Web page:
Public bomb shelters from WWII & Cold War are no longer in use in INW

KREM 2's Amanda Roley takes a look at where someone could go in case of a nuclear attack and if old bomb shelters are an option.

Despite growing concerns about a nuclear strike on the U.S. by North Korea, the state of Washington does not have an evacuation plan in the event of such an attack due to a state law.

The reason it is the topic on many peoples’ minds is that multiple reports on Tuesday indicated U.S. intelligence believed North Korea had reached the capability of miniaturizing a nuclear warhead to make it small enough to load onto a missile. That development comes years earlier than previously thought.

President Donald Trump, since then, has tweeted and spoken about America’s nuclear arsenal and doubled down on his threats to unleash “fire and fury” on North Korea.

Thursday, he said his original comments might not have been tough enough, despite criticism from some that his aggressive rhetoric might backfire and inflame tensions.

RELATED: If N. Korea launches nukes, Washington state doesn't have evacuation plan

There was a time when there were designated public fallout shelters throughout the Spokane area. But can they be used today? No. That is because Spokane County Emergency management says it now takes on an "all hazards" approach to emergency planning.

Back in the late 60s, Spokane had about 600 fallout shelters built either privately or through collaboration with the Spokane Civil Defense Department. That's according to the author of "Take Cover, Spokane," Lee Thomas O'Connor.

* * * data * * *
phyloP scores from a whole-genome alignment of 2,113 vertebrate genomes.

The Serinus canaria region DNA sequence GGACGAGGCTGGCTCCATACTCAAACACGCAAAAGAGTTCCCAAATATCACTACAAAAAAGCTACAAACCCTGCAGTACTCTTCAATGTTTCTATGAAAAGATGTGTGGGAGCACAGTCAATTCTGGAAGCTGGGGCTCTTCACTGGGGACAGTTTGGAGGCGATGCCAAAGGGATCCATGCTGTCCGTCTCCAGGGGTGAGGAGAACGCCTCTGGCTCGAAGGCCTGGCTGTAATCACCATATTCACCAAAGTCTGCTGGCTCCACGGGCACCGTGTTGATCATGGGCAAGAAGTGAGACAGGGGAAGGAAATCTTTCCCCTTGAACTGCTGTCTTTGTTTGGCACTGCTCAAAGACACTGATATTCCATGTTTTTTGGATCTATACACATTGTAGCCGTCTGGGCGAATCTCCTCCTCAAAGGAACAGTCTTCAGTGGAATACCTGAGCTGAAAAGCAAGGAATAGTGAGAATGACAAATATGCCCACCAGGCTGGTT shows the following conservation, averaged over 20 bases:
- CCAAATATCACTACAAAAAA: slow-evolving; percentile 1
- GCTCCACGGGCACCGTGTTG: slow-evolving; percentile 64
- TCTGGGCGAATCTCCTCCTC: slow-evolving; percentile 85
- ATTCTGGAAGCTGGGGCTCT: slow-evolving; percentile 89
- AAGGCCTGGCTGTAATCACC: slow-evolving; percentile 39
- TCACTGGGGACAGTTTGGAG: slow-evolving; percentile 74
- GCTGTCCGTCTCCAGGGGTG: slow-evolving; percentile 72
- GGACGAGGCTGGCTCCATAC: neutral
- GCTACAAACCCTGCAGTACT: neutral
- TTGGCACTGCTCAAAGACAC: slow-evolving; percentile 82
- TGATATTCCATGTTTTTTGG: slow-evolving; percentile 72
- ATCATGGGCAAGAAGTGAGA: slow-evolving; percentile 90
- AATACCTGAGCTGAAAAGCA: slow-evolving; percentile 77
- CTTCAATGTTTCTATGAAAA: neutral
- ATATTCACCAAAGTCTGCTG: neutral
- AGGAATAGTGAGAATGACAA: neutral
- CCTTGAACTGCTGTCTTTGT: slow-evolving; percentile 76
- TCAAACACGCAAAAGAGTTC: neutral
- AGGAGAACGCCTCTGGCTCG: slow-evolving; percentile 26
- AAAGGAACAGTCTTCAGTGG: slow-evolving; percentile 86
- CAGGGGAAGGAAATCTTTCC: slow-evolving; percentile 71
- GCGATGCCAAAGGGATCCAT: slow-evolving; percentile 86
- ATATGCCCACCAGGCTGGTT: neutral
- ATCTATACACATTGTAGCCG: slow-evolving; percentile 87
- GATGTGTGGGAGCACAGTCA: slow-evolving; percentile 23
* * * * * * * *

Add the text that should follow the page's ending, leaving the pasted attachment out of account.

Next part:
In 1963, the Daily Evergreen at Washington State University, even published a brief article saying the WSU campus provides several fall out shelters stocked with supplies and food. In case of an emergency, male and female students were instructed to go straight to one of their respective fallout shelters. 

But today these shelters are no longer in use or serve other purposes. 

So what if we ever needed shelters like that in the future?

Washington State's Emergency management representatives tell KREM 2 a nuclear threat to the U.S. isn't new. They note the state's biggest threat is actually an earthquake or wildfire. That's why they encourage families to prepare the same way for any type of disaster. That means two weeks worth of food and water along with a family safety plan. 

Spokane County's Deputy Director of Emergency Management Chandra Fox agrees.

"Prepare for the really bad day, then you'll be prepared for the small day," Fox said.

While Spokane County's comprehensive emergency response plan doesn't have language specific to responding to nuclear attacks, residents will still receive evacuation and emergency alerts through the "Alert Spokane" system. You can sign up for these alerts by visiting the county's website or by downloading the Code RED app.

© 2017 KREM-TV


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